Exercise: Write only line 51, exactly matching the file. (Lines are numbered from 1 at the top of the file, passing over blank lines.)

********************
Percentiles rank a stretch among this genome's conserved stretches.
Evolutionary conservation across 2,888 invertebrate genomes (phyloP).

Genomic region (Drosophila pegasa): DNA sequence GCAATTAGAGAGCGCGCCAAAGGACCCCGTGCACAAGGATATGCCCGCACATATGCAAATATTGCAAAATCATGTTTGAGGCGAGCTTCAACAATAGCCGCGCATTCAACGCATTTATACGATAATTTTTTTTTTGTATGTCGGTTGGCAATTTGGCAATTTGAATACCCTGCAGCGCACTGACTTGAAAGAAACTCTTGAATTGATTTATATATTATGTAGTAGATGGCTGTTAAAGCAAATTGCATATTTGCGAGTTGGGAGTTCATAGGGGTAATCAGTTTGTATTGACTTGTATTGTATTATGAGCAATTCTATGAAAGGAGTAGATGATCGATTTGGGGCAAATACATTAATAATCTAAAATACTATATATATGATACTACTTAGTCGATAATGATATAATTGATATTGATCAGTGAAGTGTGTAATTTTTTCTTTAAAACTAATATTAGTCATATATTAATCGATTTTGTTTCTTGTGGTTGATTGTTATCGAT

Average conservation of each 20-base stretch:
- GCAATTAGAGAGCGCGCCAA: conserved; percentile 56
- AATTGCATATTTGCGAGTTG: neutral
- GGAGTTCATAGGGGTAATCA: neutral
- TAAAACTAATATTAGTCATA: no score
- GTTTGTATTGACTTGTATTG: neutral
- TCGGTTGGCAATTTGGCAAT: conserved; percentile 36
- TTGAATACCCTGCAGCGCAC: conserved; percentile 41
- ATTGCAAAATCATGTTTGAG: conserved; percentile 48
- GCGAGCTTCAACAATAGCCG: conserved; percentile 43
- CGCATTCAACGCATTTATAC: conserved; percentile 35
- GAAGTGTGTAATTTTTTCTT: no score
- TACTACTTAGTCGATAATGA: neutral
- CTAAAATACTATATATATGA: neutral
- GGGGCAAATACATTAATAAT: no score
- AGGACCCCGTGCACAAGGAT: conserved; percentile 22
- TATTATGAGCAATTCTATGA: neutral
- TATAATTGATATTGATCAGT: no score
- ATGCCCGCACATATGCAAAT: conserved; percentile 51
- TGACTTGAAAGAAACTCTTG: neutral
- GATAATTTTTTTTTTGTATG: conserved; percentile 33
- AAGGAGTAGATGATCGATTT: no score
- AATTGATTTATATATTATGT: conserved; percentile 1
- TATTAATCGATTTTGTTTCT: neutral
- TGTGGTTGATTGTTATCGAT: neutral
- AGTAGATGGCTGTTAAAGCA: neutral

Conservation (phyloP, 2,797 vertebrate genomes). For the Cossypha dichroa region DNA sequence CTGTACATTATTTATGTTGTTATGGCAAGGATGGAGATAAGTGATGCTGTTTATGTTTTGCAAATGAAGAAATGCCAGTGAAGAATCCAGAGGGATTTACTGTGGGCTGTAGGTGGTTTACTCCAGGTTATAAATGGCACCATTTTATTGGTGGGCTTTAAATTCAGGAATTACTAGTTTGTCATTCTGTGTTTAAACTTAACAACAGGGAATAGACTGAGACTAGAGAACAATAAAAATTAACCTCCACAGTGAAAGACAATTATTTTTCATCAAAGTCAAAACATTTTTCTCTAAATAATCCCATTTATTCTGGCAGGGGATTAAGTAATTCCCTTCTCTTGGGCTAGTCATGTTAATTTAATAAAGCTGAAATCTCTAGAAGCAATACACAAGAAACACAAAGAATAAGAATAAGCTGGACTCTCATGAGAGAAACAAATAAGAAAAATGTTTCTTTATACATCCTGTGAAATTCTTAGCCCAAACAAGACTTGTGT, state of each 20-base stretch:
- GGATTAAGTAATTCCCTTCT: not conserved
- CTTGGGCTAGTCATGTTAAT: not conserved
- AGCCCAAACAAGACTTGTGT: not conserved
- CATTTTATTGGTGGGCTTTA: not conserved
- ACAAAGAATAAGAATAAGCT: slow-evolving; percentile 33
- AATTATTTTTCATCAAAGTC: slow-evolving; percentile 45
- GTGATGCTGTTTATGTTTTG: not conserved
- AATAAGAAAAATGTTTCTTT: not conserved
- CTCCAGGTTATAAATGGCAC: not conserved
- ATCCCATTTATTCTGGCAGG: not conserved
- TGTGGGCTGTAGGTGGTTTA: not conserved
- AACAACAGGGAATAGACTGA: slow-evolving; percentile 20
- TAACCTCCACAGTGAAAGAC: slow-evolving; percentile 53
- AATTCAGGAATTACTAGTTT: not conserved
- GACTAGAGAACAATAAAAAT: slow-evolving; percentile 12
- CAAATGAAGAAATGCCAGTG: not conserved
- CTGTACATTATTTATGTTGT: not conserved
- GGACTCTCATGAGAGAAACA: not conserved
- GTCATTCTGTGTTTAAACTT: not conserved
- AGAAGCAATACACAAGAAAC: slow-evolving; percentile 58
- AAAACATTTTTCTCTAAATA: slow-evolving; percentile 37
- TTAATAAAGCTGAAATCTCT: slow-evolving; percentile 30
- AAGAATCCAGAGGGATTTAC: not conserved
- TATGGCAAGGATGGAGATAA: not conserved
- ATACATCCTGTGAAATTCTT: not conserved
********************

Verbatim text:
- AAAACATTTTTCTCTAAATA: slow-evolving; percentile 37